The summary below deals with the longest version, the 1891 novel.
However, certain episodes described—in particular Dorian's encounter with, and murder of, James Vane—do not appear in the version originally submitted by Wilde to Lippincott's.
[The narrative does not reveal the title of the French novel, but, at trial, Wilde said that the novel Dorian Gray read was À Rebours ('Against Nature', 1884), by Joris-Karl Huysmans.] One night, before leaving for Paris, Basil goes to Dorian's house to ask him about rumours of his self-indulgent sensualism.
Dorian does not deny his debauchery, and takes Basil to see the portrait.
He discovers the actress Sibyl Vane, who performs Shakespeare plays in a dingy, working-class theatre.
James relents and releases Dorian, but is then approached by a woman from the opium den who reproaches James for not killing Dorian.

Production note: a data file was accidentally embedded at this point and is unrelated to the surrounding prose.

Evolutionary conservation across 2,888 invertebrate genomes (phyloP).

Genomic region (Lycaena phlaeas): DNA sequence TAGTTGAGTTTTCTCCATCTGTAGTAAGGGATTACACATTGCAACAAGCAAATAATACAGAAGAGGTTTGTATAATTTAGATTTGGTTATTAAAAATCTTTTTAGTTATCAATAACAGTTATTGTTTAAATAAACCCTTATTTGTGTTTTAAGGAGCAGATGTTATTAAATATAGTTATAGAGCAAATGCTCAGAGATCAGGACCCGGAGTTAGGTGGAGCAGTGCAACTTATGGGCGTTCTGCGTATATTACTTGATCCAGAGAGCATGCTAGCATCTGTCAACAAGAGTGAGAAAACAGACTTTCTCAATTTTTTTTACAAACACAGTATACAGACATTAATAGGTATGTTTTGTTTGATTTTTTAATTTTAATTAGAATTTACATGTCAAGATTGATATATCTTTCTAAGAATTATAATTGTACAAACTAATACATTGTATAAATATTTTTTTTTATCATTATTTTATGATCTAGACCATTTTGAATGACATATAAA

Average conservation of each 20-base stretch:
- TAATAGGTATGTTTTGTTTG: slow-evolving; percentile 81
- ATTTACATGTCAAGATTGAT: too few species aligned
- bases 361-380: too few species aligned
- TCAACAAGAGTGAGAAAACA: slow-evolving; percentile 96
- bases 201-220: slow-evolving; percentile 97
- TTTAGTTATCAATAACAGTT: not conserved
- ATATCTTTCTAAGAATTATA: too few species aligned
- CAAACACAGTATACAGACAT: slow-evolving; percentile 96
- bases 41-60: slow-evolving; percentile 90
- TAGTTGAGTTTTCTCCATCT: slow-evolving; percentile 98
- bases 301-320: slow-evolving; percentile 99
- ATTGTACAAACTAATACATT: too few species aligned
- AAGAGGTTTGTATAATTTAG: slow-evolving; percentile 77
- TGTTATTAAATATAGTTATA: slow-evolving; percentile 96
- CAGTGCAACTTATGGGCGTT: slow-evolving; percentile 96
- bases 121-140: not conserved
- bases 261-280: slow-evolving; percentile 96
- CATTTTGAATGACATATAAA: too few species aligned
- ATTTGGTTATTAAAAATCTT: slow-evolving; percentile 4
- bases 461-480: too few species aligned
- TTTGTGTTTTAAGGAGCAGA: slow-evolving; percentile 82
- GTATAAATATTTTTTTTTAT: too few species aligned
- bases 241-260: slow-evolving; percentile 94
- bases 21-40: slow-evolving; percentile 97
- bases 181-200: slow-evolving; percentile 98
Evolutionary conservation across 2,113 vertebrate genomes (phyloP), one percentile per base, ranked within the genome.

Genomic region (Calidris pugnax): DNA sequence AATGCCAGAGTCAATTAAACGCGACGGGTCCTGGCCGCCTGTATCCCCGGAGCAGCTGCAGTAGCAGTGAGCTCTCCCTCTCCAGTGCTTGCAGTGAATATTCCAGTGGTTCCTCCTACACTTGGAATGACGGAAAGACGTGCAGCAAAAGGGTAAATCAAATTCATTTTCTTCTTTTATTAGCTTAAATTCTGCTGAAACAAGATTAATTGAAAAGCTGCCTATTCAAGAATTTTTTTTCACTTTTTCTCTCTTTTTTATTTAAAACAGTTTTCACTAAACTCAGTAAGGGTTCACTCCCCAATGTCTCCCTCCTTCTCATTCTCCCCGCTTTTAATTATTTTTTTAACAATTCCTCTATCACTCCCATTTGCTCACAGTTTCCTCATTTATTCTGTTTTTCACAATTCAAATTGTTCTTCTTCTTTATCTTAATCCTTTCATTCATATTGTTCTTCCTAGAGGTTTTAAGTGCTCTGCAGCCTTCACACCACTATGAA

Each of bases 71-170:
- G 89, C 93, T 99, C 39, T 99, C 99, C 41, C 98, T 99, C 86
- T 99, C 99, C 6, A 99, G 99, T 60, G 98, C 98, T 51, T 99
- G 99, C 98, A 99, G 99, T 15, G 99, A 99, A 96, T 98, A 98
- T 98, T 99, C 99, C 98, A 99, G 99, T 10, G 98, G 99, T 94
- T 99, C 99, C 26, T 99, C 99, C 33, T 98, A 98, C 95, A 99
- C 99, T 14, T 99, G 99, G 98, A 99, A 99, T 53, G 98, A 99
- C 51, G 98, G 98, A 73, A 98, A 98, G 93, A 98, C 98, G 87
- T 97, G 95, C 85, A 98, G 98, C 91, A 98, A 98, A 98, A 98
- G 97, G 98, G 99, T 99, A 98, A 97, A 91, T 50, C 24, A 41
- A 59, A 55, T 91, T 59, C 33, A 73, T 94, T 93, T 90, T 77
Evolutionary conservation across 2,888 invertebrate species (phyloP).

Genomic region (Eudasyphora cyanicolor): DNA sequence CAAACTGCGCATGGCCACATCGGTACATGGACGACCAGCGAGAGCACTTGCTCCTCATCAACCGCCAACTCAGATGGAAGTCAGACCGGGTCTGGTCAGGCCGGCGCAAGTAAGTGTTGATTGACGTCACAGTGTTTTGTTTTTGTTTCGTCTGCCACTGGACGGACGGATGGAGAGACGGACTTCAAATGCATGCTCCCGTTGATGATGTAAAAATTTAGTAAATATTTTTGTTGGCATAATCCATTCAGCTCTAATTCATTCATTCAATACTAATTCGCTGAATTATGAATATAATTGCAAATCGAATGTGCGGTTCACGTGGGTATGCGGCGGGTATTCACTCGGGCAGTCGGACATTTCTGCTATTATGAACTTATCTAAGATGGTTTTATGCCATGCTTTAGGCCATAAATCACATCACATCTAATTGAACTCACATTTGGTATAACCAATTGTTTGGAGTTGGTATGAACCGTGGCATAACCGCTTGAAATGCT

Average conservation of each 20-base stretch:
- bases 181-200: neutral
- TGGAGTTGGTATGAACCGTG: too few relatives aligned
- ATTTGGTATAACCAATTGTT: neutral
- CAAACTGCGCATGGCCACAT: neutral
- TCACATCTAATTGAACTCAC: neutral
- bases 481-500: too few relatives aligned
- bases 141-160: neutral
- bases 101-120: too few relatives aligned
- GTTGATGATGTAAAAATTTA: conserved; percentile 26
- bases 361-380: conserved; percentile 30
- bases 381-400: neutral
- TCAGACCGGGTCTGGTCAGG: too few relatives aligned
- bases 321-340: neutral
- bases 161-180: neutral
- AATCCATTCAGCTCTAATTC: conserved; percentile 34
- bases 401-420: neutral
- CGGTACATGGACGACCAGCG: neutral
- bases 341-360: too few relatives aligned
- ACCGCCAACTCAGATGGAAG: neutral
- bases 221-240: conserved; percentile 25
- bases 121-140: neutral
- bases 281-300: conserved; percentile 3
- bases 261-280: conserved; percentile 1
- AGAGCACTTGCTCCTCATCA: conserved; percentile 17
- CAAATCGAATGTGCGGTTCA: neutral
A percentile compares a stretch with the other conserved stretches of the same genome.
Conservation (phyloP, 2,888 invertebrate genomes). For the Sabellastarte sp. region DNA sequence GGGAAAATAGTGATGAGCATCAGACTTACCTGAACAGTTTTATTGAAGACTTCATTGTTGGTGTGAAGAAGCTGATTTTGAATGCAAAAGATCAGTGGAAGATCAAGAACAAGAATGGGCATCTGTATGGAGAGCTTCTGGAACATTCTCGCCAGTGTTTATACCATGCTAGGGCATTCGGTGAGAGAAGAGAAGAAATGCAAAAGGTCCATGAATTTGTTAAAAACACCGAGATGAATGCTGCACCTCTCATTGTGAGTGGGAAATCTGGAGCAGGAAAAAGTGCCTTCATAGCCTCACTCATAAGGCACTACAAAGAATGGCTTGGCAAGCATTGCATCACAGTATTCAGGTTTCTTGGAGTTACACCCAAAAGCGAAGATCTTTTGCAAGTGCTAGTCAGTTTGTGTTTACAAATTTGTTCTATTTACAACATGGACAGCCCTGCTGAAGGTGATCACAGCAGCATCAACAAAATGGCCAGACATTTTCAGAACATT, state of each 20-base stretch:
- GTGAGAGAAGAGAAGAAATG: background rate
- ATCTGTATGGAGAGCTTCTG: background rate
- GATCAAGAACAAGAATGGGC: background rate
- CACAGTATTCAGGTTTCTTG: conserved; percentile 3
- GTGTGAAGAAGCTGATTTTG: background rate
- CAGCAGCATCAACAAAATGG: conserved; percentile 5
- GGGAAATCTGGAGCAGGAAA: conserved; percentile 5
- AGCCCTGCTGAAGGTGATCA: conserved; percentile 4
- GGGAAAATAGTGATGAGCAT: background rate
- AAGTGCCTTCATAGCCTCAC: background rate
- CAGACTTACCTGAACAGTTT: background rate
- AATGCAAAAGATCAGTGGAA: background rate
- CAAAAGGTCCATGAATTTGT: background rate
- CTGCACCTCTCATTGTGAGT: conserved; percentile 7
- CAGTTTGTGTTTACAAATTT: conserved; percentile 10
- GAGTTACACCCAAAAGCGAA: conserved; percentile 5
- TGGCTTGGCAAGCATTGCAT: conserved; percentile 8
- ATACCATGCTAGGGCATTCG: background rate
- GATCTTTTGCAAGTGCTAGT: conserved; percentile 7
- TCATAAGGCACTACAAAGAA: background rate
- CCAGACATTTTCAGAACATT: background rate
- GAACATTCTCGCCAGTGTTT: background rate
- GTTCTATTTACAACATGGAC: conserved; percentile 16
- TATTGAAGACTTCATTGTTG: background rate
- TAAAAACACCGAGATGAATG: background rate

On returning home, Dorian notices that the portrait has changed; his wish has come true, and the man in the portrait bears a subtle sneer of cruelty.
Conscience-stricken and lonely, Dorian decides to reconcile with Sibyl, but he is too late, as Lord Henry informs him that Sibyl has committed suicide by swallowing prussic acid.
Through Basil, Dorian meets Lord Henry Wotton, and he soon is enthralled by the aristocrat's hedonistic worldview: that beauty and sensual fulfilment are the only things worth pursuing in life.
Newly understanding that his beauty will fade, Dorian expresses the desire to sell his soul, to ensure that the picture, rather than he, will age and fade.
In response, Wilde aggressively defended his novel and art in correspondence with the British press, although he personally made excisions of some of the most controversial material when revising and lengthening the story for book publication the following year.